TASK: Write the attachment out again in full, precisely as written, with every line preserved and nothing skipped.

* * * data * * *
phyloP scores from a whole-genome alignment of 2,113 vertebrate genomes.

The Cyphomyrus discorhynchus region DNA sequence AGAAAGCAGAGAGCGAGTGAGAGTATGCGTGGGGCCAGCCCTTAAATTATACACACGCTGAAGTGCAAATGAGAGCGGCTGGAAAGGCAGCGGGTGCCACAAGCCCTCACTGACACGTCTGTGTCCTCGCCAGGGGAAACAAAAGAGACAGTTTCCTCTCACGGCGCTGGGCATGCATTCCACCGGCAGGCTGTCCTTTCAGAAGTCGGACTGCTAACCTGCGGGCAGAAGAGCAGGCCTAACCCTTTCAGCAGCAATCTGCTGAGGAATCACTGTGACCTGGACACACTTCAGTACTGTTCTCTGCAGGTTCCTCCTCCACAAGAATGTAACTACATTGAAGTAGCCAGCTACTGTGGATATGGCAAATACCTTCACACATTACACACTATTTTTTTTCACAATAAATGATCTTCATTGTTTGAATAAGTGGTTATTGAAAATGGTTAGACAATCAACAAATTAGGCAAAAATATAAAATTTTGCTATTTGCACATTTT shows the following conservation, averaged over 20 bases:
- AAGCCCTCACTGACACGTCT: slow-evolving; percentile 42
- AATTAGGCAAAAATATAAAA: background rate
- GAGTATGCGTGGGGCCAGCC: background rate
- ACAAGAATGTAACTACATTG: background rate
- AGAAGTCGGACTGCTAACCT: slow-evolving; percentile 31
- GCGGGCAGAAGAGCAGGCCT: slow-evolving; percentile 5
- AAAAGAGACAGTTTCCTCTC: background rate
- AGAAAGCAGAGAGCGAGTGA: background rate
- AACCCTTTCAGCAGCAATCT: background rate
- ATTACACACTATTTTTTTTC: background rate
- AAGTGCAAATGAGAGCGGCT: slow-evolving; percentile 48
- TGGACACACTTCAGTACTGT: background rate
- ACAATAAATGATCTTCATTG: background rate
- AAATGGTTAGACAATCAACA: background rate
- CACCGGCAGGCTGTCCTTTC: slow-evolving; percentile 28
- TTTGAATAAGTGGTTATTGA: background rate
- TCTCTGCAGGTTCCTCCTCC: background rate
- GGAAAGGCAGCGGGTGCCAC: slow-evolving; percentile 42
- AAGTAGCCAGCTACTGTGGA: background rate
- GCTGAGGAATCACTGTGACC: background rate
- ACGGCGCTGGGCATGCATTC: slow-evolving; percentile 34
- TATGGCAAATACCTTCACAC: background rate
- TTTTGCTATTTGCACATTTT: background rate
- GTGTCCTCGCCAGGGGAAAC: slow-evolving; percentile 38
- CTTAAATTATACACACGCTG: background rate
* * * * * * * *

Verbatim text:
phyloP scores from a whole-genome alignment of 2,113 vertebrate genomes.

The Cyphomyrus discorhynchus region DNA sequence AGAAAGCAGAGAGCGAGTGAGAGTATGCGTGGGGCCAGCCCTTAAATTATACACACGCTGAAGTGCAAATGAGAGCGGCTGGAAAGGCAGCGGGTGCCACAAGCCCTCACTGACACGTCTGTGTCCTCGCCAGGGGAAACAAAAGAGACAGTTTCCTCTCACGGCGCTGGGCATGCATTCCACCGGCAGGCTGTCCTTTCAGAAGTCGGACTGCTAACCTGCGGGCAGAAGAGCAGGCCTAACCCTTTCAGCAGCAATCTGCTGAGGAATCACTGTGACCTGGACACACTTCAGTACTGTTCTCTGCAGGTTCCTCCTCCACAAGAATGTAACTACATTGAAGTAGCCAGCTACTGTGGATATGGCAAATACCTTCACACATTACACACTATTTTTTTTCACAATAAATGATCTTCATTGTTTGAATAAGTGGTTATTGAAAATGGTTAGACAATCAACAAATTAGGCAAAAATATAAAATTTTGCTATTTGCACATTTT shows the following conservation, averaged over 20 bases:
- AAGCCCTCACTGACACGTCT: slow-evolving; percentile 42
- AATTAGGCAAAAATATAAAA: background rate
- GAGTATGCGTGGGGCCAGCC: background rate
- ACAAGAATGTAACTACATTG: background rate
- AGAAGTCGGACTGCTAACCT: slow-evolving; percentile 31
- GCGGGCAGAAGAGCAGGCCT: slow-evolving; percentile 5
- AAAAGAGACAGTTTCCTCTC: background rate
- AGAAAGCAGAGAGCGAGTGA: background rate
- AACCCTTTCAGCAGCAATCT: background rate
- ATTACACACTATTTTTTTTC: background rate
- AAGTGCAAATGAGAGCGGCT: slow-evolving; percentile 48
- TGGACACACTTCAGTACTGT: background rate
- ACAATAAATGATCTTCATTG: background rate
- AAATGGTTAGACAATCAACA: background rate
- CACCGGCAGGCTGTCCTTTC: slow-evolving; percentile 28
- TTTGAATAAGTGGTTATTGA: background rate
- TCTCTGCAGGTTCCTCCTCC: background rate
- GGAAAGGCAGCGGGTGCCAC: slow-evolving; percentile 42
- AAGTAGCCAGCTACTGTGGA: background rate
- GCTGAGGAATCACTGTGACC: background rate
- ACGGCGCTGGGCATGCATTC: slow-evolving; percentile 34
- TATGGCAAATACCTTCACAC: background rate
- TTTTGCTATTTGCACATTTT: background rate
- GTGTCCTCGCCAGGGGAAAC: slow-evolving; percentile 38
- CTTAAATTATACACACGCTG: background rate